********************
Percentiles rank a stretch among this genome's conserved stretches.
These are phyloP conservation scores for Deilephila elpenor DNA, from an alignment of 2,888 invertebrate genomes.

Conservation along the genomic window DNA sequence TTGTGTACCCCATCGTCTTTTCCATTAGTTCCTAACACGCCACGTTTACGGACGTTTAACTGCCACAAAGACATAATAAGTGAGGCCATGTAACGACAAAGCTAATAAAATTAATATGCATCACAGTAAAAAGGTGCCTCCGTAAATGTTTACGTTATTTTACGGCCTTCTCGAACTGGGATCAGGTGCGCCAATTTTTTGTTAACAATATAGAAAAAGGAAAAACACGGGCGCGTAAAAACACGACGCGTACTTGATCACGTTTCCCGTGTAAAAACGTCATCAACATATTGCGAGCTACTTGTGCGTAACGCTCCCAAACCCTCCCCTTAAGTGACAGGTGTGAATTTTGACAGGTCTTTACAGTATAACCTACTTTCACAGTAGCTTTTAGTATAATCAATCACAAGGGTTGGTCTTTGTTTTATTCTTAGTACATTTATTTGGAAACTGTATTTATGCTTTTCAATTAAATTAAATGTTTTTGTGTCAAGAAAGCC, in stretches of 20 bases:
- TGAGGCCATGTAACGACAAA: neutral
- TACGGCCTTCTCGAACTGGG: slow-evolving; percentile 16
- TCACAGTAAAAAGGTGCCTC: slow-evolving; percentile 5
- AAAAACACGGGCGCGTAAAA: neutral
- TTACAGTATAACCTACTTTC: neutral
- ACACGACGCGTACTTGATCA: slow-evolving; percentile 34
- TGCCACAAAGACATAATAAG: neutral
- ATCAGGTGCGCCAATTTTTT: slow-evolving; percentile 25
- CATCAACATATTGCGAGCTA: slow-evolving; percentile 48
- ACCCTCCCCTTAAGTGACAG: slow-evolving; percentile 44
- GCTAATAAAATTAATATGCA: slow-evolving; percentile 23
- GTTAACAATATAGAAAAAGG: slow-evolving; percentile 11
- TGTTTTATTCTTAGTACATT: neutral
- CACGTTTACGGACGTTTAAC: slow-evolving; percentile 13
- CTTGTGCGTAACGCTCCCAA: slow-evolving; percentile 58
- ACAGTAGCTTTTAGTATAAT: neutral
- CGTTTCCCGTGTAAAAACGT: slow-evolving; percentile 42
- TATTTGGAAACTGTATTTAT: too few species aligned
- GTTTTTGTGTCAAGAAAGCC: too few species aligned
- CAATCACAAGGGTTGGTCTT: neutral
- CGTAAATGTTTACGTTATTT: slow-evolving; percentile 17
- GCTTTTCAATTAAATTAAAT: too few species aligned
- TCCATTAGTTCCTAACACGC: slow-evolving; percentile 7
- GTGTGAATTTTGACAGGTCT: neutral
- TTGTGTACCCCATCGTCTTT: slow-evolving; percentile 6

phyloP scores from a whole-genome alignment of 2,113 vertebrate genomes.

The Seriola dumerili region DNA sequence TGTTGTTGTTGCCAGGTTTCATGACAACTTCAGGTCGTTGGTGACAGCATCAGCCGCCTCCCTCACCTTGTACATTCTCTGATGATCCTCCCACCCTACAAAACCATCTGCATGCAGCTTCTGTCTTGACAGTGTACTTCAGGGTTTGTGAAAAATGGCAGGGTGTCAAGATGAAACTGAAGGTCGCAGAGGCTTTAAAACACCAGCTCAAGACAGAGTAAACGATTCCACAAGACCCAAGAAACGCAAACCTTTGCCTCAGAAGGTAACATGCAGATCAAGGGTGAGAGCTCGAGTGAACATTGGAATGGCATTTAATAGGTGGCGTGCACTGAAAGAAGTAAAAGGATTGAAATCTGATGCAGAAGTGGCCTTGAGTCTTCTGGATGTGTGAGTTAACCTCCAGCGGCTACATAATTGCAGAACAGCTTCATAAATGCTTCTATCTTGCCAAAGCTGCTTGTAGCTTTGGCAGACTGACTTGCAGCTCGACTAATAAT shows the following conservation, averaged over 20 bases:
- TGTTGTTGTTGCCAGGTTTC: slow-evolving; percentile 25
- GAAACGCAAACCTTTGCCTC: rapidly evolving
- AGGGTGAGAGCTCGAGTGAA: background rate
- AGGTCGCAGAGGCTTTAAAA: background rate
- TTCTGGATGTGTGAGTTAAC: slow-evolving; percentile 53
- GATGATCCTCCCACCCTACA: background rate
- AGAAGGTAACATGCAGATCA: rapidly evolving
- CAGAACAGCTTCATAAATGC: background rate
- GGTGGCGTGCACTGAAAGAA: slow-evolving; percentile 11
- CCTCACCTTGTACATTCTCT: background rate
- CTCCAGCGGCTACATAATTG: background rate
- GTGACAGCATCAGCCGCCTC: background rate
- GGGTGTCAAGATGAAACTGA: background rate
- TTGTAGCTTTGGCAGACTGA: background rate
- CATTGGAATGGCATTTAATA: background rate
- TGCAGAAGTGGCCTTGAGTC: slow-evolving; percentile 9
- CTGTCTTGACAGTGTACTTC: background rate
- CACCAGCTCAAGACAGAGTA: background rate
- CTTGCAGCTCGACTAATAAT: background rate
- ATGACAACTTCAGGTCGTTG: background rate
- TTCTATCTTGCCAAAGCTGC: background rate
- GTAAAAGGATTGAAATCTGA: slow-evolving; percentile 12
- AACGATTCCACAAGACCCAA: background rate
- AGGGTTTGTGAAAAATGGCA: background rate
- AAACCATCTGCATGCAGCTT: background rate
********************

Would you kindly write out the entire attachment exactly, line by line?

Percentiles rank a stretch among this genome's conserved stretches.
These are phyloP conservation scores for Deilephila elpenor DNA, from an alignment of 2,888 invertebrate genomes.

Conservation along the genomic window DNA sequence TTGTGTACCCCATCGTCTTTTCCATTAGTTCCTAACACGCCACGTTTACGGACGTTTAACTGCCACAAAGACATAATAAGTGAGGCCATGTAACGACAAAGCTAATAAAATTAATATGCATCACAGTAAAAAGGTGCCTCCGTAAATGTTTACGTTATTTTACGGCCTTCTCGAACTGGGATCAGGTGCGCCAATTTTTTGTTAACAATATAGAAAAAGGAAAAACACGGGCGCGTAAAAACACGACGCGTACTTGATCACGTTTCCCGTGTAAAAACGTCATCAACATATTGCGAGCTACTTGTGCGTAACGCTCCCAAACCCTCCCCTTAAGTGACAGGTGTGAATTTTGACAGGTCTTTACAGTATAACCTACTTTCACAGTAGCTTTTAGTATAATCAATCACAAGGGTTGGTCTTTGTTTTATTCTTAGTACATTTATTTGGAAACTGTATTTATGCTTTTCAATTAAATTAAATGTTTTTGTGTCAAGAAAGCC, in stretches of 20 bases:
- TGAGGCCATGTAACGACAAA: neutral
- TACGGCCTTCTCGAACTGGG: slow-evolving; percentile 16
- TCACAGTAAAAAGGTGCCTC: slow-evolving; percentile 5
- AAAAACACGGGCGCGTAAAA: neutral
- TTACAGTATAACCTACTTTC: neutral
- ACACGACGCGTACTTGATCA: slow-evolving; percentile 34
- TGCCACAAAGACATAATAAG: neutral
- ATCAGGTGCGCCAATTTTTT: slow-evolving; percentile 25
- CATCAACATATTGCGAGCTA: slow-evolving; percentile 48
- ACCCTCCCCTTAAGTGACAG: slow-evolving; percentile 44
- GCTAATAAAATTAATATGCA: slow-evolving; percentile 23
- GTTAACAATATAGAAAAAGG: slow-evolving; percentile 11
- TGTTTTATTCTTAGTACATT: neutral
- CACGTTTACGGACGTTTAAC: slow-evolving; percentile 13
- CTTGTGCGTAACGCTCCCAA: slow-evolving; percentile 58
- ACAGTAGCTTTTAGTATAAT: neutral
- CGTTTCCCGTGTAAAAACGT: slow-evolving; percentile 42
- TATTTGGAAACTGTATTTAT: too few species aligned
- GTTTTTGTGTCAAGAAAGCC: too few species aligned
- CAATCACAAGGGTTGGTCTT: neutral
- CGTAAATGTTTACGTTATTT: slow-evolving; percentile 17
- GCTTTTCAATTAAATTAAAT: too few species aligned
- TCCATTAGTTCCTAACACGC: slow-evolving; percentile 7
- GTGTGAATTTTGACAGGTCT: neutral
- TTGTGTACCCCATCGTCTTT: slow-evolving; percentile 6

phyloP scores from a whole-genome alignment of 2,113 vertebrate genomes.

The Seriola dumerili region DNA sequence TGTTGTTGTTGCCAGGTTTCATGACAACTTCAGGTCGTTGGTGACAGCATCAGCCGCCTCCCTCACCTTGTACATTCTCTGATGATCCTCCCACCCTACAAAACCATCTGCATGCAGCTTCTGTCTTGACAGTGTACTTCAGGGTTTGTGAAAAATGGCAGGGTGTCAAGATGAAACTGAAGGTCGCAGAGGCTTTAAAACACCAGCTCAAGACAGAGTAAACGATTCCACAAGACCCAAGAAACGCAAACCTTTGCCTCAGAAGGTAACATGCAGATCAAGGGTGAGAGCTCGAGTGAACATTGGAATGGCATTTAATAGGTGGCGTGCACTGAAAGAAGTAAAAGGATTGAAATCTGATGCAGAAGTGGCCTTGAGTCTTCTGGATGTGTGAGTTAACCTCCAGCGGCTACATAATTGCAGAACAGCTTCATAAATGCTTCTATCTTGCCAAAGCTGCTTGTAGCTTTGGCAGACTGACTTGCAGCTCGACTAATAAT shows the following conservation, averaged over 20 bases:
- TGTTGTTGTTGCCAGGTTTC: slow-evolving; percentile 25
- GAAACGCAAACCTTTGCCTC: rapidly evolving
- AGGGTGAGAGCTCGAGTGAA: background rate
- AGGTCGCAGAGGCTTTAAAA: background rate
- TTCTGGATGTGTGAGTTAAC: slow-evolving; percentile 53
- GATGATCCTCCCACCCTACA: background rate
- AGAAGGTAACATGCAGATCA: rapidly evolving
- CAGAACAGCTTCATAAATGC: background rate
- GGTGGCGTGCACTGAAAGAA: slow-evolving; percentile 11
- CCTCACCTTGTACATTCTCT: background rate
- CTCCAGCGGCTACATAATTG: background rate
- GTGACAGCATCAGCCGCCTC: background rate
- GGGTGTCAAGATGAAACTGA: background rate
- TTGTAGCTTTGGCAGACTGA: background rate
- CATTGGAATGGCATTTAATA: background rate
- TGCAGAAGTGGCCTTGAGTC: slow-evolving; percentile 9
- CTGTCTTGACAGTGTACTTC: background rate
- CACCAGCTCAAGACAGAGTA: background rate
- CTTGCAGCTCGACTAATAAT: background rate
- ATGACAACTTCAGGTCGTTG: background rate
- TTCTATCTTGCCAAAGCTGC: background rate
- GTAAAAGGATTGAAATCTGA: slow-evolving; percentile 12
- AACGATTCCACAAGACCCAA: background rate
- AGGGTTTGTGAAAAATGGCA: background rate
- AAACCATCTGCATGCAGCTT: background rate